The filter system
Provision for flushing to waste after all cleaning procedures should be a standard part of all filter systems; a non-return valve incorporated into the filter plumbing prevents contaminated water returning to the pond. Cleaning should never disturb the biological part of the filter. There are biological pond cleaners on the market that use micro-organisms to naturally lower the level of dissolved solids and other unwanted substances in pond water. These can reduce the workload for the Koi-keeper when it comes to pond hygiene whilst at the same time lowering the risks of all disease including Aeromonas.
An uphill struggle in some outbreaks
Koi do not develop antibodies against Aeromonas species so the battle can become a long term one. You may cure an infection of bacterial disease with antibiotics and bactericides only to experience a new outbreak the following year. Koi will not stand up to prolonged use of antibiotics as the kidneys, liver and brain tissues can be damaged by their side effects. Resistance to antibiotics plagues all branches of medicine and is now greatly affecting the Koi industry and antibiotics should only be used under professional guidance. Koi culture is in a serious situation due to continued reliance on curing disease rather than preventing it. Aeromonas is not the only potential bacterium lurking in pond water, but it certainly is the most common.
It is possible to have a pond free of the risks posed by Aeromonas without resorting to any artificial aids. Such a pond will have a fully biological filter system with an excessive capacity to support the numbers of fish stocked any borderline system is inadequate. The pond must have sufficient water volume to allow each fish room to thrive 50 inches of Koi to 1000 gallons is an old statistic in Koi-keeping that still stands the test of time. This same pond will only be stocked from a quarantine facility never by direct introduction and it will be hygienically maintained on a very regular basis either through its drainage and filter system or by hovering. The Koi will be well fed on a good quality food including some fresh foods when water temperatures permit but no uneaten pellets will ever pollute this pond. Chemicals will not be used routinely only for a diagnosed problem and test kits will be in regular use to minimise all triggers factors. The kits used to test this pond should include dissolved oxygen because the wise Koi-keeper knows the vital role it plays in the well being of Koi.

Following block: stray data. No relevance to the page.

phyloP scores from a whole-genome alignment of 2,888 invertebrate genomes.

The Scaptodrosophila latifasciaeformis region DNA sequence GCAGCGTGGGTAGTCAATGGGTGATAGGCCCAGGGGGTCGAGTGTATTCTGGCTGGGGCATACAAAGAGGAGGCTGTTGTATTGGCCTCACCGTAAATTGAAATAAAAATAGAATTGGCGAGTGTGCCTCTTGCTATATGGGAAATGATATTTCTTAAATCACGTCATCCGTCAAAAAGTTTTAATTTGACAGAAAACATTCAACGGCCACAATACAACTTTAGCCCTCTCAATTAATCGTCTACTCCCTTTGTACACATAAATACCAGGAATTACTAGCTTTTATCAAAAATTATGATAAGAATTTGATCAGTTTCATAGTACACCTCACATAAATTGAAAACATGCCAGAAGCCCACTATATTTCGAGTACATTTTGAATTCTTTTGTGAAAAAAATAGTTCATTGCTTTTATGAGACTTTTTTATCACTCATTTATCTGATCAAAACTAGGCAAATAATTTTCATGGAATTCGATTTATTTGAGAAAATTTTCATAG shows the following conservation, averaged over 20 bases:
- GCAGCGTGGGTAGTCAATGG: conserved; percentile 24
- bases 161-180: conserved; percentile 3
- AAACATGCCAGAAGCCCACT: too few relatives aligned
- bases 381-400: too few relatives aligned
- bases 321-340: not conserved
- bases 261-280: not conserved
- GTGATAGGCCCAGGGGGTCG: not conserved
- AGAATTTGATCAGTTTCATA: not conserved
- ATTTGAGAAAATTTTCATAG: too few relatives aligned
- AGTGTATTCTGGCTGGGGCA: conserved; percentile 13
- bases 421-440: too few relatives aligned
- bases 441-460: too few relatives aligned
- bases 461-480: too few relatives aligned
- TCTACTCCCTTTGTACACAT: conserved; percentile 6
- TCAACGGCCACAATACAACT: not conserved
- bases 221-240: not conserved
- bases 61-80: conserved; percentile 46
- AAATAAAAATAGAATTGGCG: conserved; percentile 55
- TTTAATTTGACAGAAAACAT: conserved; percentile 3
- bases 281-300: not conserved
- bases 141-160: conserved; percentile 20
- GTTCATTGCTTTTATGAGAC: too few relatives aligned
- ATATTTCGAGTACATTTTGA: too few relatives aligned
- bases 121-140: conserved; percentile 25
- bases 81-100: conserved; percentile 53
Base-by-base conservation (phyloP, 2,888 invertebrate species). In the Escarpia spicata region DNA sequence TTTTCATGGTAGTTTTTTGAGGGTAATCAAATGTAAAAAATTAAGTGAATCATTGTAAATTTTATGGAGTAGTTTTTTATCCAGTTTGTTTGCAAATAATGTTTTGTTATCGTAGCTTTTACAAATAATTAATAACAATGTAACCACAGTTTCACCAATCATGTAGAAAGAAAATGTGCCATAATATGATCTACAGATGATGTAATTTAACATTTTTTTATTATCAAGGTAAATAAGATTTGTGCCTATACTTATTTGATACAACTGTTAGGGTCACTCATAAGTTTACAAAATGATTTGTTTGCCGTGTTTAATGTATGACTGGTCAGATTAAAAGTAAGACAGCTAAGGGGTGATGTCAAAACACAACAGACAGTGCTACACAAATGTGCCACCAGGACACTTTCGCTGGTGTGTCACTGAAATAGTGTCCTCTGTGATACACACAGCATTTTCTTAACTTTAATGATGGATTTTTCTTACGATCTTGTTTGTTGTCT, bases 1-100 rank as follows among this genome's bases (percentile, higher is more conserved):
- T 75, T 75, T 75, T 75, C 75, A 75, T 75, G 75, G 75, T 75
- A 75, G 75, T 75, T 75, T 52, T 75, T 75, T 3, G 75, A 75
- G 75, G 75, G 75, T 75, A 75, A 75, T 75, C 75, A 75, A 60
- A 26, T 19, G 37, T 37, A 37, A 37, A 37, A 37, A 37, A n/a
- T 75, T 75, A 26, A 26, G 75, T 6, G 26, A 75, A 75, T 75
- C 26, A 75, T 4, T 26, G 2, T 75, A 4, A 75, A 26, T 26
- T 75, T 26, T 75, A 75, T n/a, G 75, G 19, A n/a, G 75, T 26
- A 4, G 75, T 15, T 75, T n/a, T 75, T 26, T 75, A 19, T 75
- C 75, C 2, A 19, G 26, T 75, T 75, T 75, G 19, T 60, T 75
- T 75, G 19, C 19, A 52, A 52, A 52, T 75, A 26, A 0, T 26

Prevention over cure
It is vital for all serious Koi-keepers to realise that prevention is sager and more successful than cure when it comes to all bacterial disease in Koi and this particularly applies to Aeromonas infections. Having to resort to the use of any chemical especially antibiotics can only be seen as a failure to maintain the pond adequately enough to keep bacterial levels at a minimum, however when such drugs have to be used continuously to control disease the long term welfare of the Koi is seriously threatened.